There is a tendency towards asceticism in much religious thought. While as an individual choice, your asceticism is none of my business, it is possible for the values to leak into judgements about other people. The idea that it is alright to be poor is a dangerous one. If you believe it, listen to "Common People" by Pulp until you change your mind.

So, moving on a little, there is then the view that my prosperity is good and yours is bad, so my objectives should be to maximise my prosperity at the expense of yours. There are three examples of this that I can think of.

The first two are Class War fought on behalf of a) the poor and b) the rich. To many people these are precisely what politics is about, and so liberals are accused of being non-political. Class war from the left has now largely been abandoned, but there are still elements of it coming from the right, from the 'nasty party'. It is by no means a dominant theme of the Conservative Party, but that party is still the party for nasties to join, and it is the place to go if you want to hear loathing and contempt for ordinary people expressed. And there are a few businesses, Poundshops and sweatshops, that would prosper less if people prospered. So there are likely to be some interests against any liberalisation, right and left, because the general prosperity would increase at the expense of their own.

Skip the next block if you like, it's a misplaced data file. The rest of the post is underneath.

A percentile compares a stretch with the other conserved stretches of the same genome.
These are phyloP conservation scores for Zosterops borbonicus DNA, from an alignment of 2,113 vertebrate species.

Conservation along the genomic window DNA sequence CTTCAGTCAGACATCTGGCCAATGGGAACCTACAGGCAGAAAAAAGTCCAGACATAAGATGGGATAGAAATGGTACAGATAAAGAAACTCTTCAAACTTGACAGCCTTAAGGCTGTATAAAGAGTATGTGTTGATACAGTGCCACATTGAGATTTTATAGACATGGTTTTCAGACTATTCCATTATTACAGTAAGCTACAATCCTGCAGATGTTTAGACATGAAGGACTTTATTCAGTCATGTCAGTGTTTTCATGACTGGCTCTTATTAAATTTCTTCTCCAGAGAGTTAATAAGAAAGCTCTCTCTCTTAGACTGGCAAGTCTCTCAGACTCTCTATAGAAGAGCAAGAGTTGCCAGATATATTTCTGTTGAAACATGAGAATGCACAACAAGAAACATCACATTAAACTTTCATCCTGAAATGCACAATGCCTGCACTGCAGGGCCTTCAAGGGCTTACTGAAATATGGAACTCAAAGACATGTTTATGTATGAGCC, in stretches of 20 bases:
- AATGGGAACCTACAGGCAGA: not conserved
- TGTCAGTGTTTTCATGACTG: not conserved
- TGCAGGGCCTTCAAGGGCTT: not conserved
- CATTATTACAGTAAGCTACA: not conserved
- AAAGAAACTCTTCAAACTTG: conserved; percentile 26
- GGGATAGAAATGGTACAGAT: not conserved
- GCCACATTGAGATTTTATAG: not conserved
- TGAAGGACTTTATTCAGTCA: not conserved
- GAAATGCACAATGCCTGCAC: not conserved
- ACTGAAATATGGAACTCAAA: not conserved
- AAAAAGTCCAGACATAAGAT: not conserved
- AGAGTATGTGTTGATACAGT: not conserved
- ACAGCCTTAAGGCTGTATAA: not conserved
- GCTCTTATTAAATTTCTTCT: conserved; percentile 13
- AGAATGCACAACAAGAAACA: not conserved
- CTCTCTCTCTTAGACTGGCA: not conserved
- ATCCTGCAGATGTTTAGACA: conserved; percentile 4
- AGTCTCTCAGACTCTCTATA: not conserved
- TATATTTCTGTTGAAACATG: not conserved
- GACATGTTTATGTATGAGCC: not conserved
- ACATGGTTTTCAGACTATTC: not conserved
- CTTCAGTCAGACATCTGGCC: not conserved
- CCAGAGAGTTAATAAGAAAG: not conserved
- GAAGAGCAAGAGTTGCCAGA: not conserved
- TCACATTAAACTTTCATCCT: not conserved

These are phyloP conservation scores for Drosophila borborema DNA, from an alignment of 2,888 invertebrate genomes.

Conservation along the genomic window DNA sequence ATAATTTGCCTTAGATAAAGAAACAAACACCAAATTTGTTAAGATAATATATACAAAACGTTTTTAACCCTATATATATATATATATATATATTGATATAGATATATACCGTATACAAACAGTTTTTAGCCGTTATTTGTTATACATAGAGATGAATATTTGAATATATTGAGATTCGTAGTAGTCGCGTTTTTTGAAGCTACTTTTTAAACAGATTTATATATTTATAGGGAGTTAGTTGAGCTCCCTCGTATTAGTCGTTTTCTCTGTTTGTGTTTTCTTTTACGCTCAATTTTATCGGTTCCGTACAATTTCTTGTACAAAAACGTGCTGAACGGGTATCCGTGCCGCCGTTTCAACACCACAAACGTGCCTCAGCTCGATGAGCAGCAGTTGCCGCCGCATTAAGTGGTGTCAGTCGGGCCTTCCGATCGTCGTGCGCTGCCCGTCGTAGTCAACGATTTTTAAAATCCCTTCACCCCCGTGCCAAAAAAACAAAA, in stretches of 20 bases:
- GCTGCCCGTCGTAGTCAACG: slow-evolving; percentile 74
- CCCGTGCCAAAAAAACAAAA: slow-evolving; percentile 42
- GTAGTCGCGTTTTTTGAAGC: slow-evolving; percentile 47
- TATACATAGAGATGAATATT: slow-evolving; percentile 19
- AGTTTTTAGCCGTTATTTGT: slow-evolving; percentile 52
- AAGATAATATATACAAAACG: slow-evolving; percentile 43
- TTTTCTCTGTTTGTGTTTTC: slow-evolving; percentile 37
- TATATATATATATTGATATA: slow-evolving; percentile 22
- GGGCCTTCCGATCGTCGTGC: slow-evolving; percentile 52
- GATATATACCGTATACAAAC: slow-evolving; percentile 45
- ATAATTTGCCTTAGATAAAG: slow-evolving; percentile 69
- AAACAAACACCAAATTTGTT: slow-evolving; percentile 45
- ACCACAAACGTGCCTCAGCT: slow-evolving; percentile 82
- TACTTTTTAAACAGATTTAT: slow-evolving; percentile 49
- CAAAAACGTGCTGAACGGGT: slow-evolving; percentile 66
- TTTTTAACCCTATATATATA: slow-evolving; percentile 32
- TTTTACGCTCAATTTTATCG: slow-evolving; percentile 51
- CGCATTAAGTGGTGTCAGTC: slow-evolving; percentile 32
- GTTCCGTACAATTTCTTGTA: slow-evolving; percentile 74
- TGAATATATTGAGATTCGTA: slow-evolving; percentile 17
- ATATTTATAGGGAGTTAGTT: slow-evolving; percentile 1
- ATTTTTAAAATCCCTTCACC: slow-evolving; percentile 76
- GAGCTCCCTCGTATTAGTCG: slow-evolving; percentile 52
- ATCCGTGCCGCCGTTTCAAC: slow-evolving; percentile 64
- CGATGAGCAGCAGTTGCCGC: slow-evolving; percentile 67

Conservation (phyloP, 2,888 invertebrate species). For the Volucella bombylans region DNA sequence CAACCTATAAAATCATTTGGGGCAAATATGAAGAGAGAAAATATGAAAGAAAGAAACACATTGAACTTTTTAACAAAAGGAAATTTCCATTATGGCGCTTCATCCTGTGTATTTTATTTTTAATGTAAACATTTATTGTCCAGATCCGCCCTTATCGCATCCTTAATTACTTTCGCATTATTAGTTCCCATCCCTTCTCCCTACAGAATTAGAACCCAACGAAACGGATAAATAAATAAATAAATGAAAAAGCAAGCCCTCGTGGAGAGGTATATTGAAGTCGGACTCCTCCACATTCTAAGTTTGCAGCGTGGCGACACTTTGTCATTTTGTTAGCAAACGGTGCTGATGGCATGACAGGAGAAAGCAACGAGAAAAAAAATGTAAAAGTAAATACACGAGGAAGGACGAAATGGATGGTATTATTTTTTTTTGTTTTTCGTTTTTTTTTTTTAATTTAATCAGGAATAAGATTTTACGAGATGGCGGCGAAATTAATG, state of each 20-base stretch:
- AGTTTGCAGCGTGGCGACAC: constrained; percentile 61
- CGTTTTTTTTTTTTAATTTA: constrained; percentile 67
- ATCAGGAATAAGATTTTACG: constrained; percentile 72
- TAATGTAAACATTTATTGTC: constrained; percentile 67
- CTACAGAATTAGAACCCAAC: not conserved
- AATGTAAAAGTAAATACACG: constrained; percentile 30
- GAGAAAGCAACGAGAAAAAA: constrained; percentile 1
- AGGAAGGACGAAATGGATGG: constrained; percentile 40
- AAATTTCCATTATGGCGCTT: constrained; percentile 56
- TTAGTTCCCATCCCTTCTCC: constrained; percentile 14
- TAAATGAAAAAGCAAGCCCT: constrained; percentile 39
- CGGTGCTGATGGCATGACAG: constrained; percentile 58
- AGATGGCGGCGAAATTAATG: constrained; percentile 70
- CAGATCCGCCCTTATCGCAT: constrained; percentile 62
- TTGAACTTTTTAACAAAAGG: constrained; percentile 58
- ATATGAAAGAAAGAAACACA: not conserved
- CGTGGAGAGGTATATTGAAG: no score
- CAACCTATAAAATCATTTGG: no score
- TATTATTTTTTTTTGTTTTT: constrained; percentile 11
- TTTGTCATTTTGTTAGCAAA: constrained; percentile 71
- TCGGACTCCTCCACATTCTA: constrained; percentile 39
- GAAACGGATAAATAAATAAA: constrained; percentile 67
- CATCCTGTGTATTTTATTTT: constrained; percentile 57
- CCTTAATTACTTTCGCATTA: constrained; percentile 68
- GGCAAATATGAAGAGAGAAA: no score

The final example is illustrated by a story about a class of students in the US being offered two choices: a) that the US economy should grow 1% and the Japanese economy 10%; b) that the US economy should shrink 1% and the Japanese economy shrink 10%. A majority chose the second option. It is seeing national wealth in positional terms - probably based on the Hegelian view of the glory and inevitability of war; that all actions on the international stage should be seen as a continuation of war by other means. A hideous, right-wing, misanthropic position.